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Microsoft, always the butt of nerd jokes with Windows and blue screens, has introduced a new device that will revolutionize robotics: the Kinect. It is a depth-camera using structured light that gives full 3D representations of indoor environments within 2 to 10 feet along with a normal camera view. Originally designed to work with the Xbox, people quickly hacked it so you could feed the sensor information into a standard PC. Being in the Robotics Institute at CMU, my friends and I made a trip to Target a week after it was released and bought all the Kinects they had to do cool robotics activities. Apparently we weren’t the only people to have such grand ideas as already there are plenty of people doing really cool things with the Kinect.
My friends and I are currently working on automatic 3D world-building and localization for robots. If you slap a Kinect on a robot, can you use the depth + camera to figure out where you are, construct a 3D world, and colorize it with the cameras? The answer is of course yes, but it remains an open question how to best go about this. My guess is there will be a bunch of papers on this at the next robotics conferences such as ICRA or IROS. Personally, I think it would be really cool to be able to strap a Kinect on your head, run around indoors, build a map of your workplace, and then import it into Quake or another game so you can around killing people in your own custom map.
However, my real official research is with vision based control of a micromanipulator for surgery. So I do a lot of work with 3D reconstruction from stereo surgical microscopes. It would super amazing if the Kinect could be attached to the microscope and used to build a full 3D representation what the surgeon sees. On the OpenKinect driver forums, there were some musings that it might be possible, so I decided to investigate.
The first thing I tried was using the Kinect under a lab bench magnifying glass, and it worked quite well. Interestingly enough, increased magnification made things look farther away, so you could get objects closer to the Kinect and get 3D observations. This makes sense if you think about a magnifying glass as narrowing the spread of the IR projection. Another interesting point is that you do need both the IR projector and IR camera using the same magnification. This means you would need a stereo microscope. Luckily, our microscope is a surgical grade one with stereo. As a crude test, I positioned the IR projector and IR camera across the eyepieces of our Zeiss OPMI 1 microscope to see if I could get depth by looking down the microscope. Unfortunately, nothing showed up on the depth image so something wasn’t right.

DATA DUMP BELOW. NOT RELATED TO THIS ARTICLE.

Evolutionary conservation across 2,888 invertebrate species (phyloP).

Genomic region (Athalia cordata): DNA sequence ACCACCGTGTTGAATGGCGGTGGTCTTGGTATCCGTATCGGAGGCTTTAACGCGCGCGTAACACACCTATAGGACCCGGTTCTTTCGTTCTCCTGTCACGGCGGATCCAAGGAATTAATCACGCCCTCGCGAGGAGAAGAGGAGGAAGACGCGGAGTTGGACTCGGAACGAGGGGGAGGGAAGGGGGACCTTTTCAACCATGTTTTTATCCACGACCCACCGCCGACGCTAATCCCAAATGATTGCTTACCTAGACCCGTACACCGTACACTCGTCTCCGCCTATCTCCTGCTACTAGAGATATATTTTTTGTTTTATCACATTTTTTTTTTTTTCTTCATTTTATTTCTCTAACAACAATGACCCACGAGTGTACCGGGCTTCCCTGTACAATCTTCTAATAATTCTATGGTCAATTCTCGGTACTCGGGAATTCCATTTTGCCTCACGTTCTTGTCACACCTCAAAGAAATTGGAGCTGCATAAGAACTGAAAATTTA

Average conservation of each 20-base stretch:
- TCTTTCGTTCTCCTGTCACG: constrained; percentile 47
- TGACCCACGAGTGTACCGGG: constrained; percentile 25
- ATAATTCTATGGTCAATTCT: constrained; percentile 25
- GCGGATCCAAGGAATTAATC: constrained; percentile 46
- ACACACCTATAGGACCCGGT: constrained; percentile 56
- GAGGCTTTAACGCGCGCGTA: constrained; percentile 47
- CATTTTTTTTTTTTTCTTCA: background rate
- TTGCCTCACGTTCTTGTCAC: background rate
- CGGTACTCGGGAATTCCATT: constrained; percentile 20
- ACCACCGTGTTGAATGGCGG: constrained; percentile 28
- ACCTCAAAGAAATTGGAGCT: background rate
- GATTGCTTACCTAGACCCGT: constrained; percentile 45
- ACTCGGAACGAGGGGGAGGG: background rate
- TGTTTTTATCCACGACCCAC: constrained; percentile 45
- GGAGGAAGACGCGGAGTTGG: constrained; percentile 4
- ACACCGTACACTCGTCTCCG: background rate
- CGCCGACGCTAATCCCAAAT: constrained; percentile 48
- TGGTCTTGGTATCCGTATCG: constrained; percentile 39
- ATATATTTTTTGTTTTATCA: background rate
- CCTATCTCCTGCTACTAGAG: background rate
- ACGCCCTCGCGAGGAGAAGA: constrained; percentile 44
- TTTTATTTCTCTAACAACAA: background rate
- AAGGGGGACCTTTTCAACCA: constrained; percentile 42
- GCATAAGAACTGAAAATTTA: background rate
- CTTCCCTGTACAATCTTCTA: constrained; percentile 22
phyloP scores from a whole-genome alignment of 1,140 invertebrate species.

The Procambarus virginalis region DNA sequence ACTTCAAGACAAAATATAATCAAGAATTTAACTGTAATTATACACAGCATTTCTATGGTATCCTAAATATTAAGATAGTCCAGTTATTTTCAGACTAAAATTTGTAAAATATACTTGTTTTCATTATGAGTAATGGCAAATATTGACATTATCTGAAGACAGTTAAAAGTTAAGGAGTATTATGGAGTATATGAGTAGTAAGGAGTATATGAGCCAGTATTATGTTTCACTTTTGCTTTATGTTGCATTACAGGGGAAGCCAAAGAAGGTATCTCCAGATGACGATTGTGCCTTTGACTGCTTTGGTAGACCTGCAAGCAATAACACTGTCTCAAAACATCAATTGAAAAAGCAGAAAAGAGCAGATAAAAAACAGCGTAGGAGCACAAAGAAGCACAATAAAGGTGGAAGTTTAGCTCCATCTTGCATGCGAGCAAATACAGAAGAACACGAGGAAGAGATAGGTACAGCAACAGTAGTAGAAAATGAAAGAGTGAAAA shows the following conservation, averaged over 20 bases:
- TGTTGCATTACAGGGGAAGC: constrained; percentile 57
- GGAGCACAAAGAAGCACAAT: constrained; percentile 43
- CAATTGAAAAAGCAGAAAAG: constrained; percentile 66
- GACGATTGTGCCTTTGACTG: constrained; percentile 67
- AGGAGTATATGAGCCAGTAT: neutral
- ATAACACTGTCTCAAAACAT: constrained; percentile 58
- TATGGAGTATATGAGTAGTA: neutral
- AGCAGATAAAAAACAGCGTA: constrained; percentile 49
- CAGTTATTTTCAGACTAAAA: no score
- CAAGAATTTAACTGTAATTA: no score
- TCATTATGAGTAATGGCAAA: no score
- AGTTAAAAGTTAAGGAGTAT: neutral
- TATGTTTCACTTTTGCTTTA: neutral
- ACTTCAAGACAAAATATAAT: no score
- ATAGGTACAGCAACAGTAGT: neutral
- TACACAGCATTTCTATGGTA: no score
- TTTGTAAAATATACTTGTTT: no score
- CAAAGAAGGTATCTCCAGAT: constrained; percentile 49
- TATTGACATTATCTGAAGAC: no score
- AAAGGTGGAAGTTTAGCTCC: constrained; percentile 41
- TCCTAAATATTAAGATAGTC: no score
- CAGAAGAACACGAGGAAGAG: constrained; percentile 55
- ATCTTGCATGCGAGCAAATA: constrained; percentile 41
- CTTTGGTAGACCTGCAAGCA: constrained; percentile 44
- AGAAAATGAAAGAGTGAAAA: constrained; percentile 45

Using the night-vision mode on a Sony HandyCam, I was able to verify that the IR projection was showing up as a bright blurry dot on the target. My guess was that the focus was wrong, so I pulled up the ROS version of the libfreenect library where they had added the ability to get the raw IR camera data. Using the video feed from the IR camera, I was hoping I would be able to focus the dot pattern and get some depth information. Unfortunately, libfreenect on Linux had some issues where it detected bloom and reset the IR projection, which was super annoying. So after some hours of fighting with Linux vs. Windows USB driver code, I was able to port the ROS changes to the OpenKinect Windows drivers so I could view the depth map and IR camera in realtime.
Again, just by positioning the Kinect on the eyepieces of the microscope, I was able to get some interesting results. First, the crude positioning is very crude and resulted in poor alignment of the IR projection. However, at low magnifications, I was able to get some reconstruction of my rubber square (about an 1″ x 1″ x 0.1″) glued to a floppy disk. Unfortunately, higher magnifications become increasingly problematic because as the magnification increases, the perceived depth also increases – beyond the range of the Kinect. At 25X magnification, the depth was splotched dark blue and black, which is the color reserved for the furthest away depths and too far away (or no match). Another problem is illumination as specular reflections become very pronounced under a microscope. Anybody who has worked with wet or metallic items under high magnification and strong illumination can tell you that a specular reflection can completely swamp the scope. As you increase magnification, this becomes quite problematic. Because of these two problems, I was unable to get any good depth information from the highest magnification.
So what can we draw from this? For low magnifications, it seems possible to use the Kinect under a stereo microscope, although not great due to crude positioning. Higher magnifications are more problematic because of specular reflections blooming out the IR camera and the fact that higher magnification increases the perceived depth. Hopefully there are some ways around this. Perhaps some fancy positioning and/or filters might be able to reduce the specular reflections – however, I feel that would be very tricky. The depth problem is more difficult; in this case, it seems that perhaps hardware changes may be required or fancier optics. Hopefully somebody cleverer than myself is working on the problem and will come up with an awesome solution.